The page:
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Sugarcane Biotechnology: Enhancing Crop Productivity, Key Challenges and much more

Whenever we speak of sugarcane, we immediately think of table sugar, the most common sweetener, also known chemically as sucrose. Article contains information on boosting the sucrose yield, making cellulosic biofuel, biofactory for niche products, enhancing crop productivity and key challenges

Chintu Das

More than a Sugar Plantation:

Whenever we speak of sugarcane, we immediately think of table sugar, the most common sweetener, also known chemically as sucrose. In fact, this vegetation of the genus Saccharum produces 80% of all sucrose produced globally, with sugarbeet accounting for the residual 20%. Sugar mills grind approximately 2 billion metric tons of sugarcane stalks every year to produce sucrose juice. But there's a lot more to this crop than just the sweet juice.

Sugarcane can be processed into a wide range of products, ranging from fiber to chemicals, using conventional methods. This crop can now be grown and used in more varied ways thanks to the wonders of biomedical research. Sugarcane will become a more effective producer of not only sucrose but also novel biofuels and chemicals with medical and industrial applications thanks to plant genetic engineering, which involves inserting new genes and altering existing ones.

Increasing Sucrose Yield:

Sugarcane is being genetically modified to increase its sucrose content. This work necessitates an interpretation of the many interconnected mechanisms that lead to sucrose aggregation in sugar-storing stems. Scientists have discovered the essential enzymes that set these mechanisms in action, which can be sped up or decelerated by genetic engineering for a more effective sucrose build-up in stems.

To increase the sucrose yield, sugarcane is being genetically modified one piece at a time. For instance, South African genetic engineers knocked down a specific enzyme as a first step. This increased the proportion of sucrose in the sugarcane plants' young stems. In the field, more examinations are being carried out. This, as well as other recent developments, clearly demonstrate the potential for significant increases in sucrose yield from sugarcane by fine-tuning the underlying processes.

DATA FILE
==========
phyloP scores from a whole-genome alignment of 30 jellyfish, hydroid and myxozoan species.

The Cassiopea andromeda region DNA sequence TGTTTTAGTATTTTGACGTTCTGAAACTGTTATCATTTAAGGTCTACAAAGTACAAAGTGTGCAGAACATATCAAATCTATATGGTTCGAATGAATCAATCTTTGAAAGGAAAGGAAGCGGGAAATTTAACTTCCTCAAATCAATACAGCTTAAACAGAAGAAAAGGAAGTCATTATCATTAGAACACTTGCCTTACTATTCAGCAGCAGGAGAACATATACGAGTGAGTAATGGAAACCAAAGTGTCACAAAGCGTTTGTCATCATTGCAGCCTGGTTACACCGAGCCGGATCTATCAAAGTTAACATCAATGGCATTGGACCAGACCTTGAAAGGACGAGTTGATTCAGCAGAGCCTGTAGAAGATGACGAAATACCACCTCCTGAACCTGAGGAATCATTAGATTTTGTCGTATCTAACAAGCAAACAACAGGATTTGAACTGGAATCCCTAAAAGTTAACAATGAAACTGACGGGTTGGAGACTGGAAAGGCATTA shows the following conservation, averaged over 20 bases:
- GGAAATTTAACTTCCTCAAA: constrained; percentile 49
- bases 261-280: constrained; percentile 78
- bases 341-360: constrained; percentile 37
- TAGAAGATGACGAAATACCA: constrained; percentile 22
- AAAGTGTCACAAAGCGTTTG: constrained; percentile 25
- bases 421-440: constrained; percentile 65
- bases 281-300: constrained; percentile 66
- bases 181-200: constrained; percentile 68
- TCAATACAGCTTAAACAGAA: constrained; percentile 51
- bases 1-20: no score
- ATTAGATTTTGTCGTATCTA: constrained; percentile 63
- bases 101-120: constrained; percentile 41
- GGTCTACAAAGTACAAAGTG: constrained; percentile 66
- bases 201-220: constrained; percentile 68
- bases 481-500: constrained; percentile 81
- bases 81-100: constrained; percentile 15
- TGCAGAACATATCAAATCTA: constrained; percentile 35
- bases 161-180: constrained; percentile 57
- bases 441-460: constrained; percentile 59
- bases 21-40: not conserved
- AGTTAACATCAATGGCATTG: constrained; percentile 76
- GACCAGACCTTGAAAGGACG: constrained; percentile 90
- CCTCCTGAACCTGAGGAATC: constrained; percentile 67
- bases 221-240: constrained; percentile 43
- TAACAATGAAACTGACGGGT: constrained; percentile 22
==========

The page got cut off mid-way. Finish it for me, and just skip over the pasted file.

Cellulosic Biofuel Production:

Sucrose is commonly used in the fermentation of biofuel ethanol. Ethanol is a renewable fuel that can help to reduce reliance on petroleum and mitigate greenhouse gas emissions. To increase ethanol production, sugarcane breeders have concentrated on sucrose yield. However, the growing use of sucrose instead of food to make ethanol has raised ethical and economic issues. These issues have highlighted the importance of producing ethanol without jeopardizing the sucrose supply.

The cellulose in sugarcane leaves and bagasse (the leftover residue from crushed stalks) is being used in biotechnology to make ethanol. Enzymes degrade cellulose's complex chemical structure into simple sugars, which can then be fermented to produce ethanol. It is, however, highly guarded by a tough material called lignin, which must be removed using an expensive pre-treatment process.

In Brazil, existing genetic engineering efforts are aimed at changing the chemical composition of lignin so that it can be readily separated from bagasse, allowing for more effective cellulose to ethanol transformation. Researchers in Australia have inserted microbial genes into sugarcane, resulting in transgenic plants that can produce cellulose-degrading enzymes that are exactly engineered to work in mature plants' leaves4. Both of these programs have the potential to advance cellulosic ethanol technology.

Biofactory specializing in niche products:

The most effective field crop for turning sunlight and water into biomass is sugarcane. Sugarcane is thus an ideal plant for the co-production of certain compounds for medical and industrial applications, according to scientists. Sugarcane cells' genetic mechanisms can be changed to direct them to make these compounds, effectively converting the entire plant into a biofactory. Engineered sugarcane plants have been shown to make high-value chemicals such as therapeutic proteins and natural biopolymer precursors as evidence. This method of production may prove to be more effective than current methods.

The production of isomaltulose, an alternative sweetener, in transgenic sugarcane is a notable achievement in this field. This was accomplished by inserting a gene from a bacteria that produces an enzyme that converts sucrose to isomaltulose.

Crop Productivity Enhancement:

Transgenic technology has the potential to boost sugarcane productivity to previously unheard-of levels, benefiting farmers while still achieving the aforementioned goals. Sugarcane can be injected with genes from other species to protect it from pests and harsh environmental conditions. Drought-tolerant sugarcane was the first transgenic sugarcane variety commercially launched in Indonesia. This variety contains a bacterial gene that produces betaine, a compound that helps plant cells stay stable when there isn't enough water in the field.

Major Obstacles:

The sugarcane biofactory's potential has piqued scientific and commercial interest, but bringing it to market would be a tremendous regulatory challenge, particularly if it's intended for open-field cultivation. The risk of “unwanted” genes being transferred from biomanufacturing plants to food production plants is widely regarded as a disadvantage of biofactory approaches. In comparison to non-food plant biofactory systems like tobacco, the commercial viability of a sugarcane biofactory will be determined by the efficacy of risk containment. On a case-by-case basis, proponents would have to assess the effectiveness and profitability of sugarcane biofactories.

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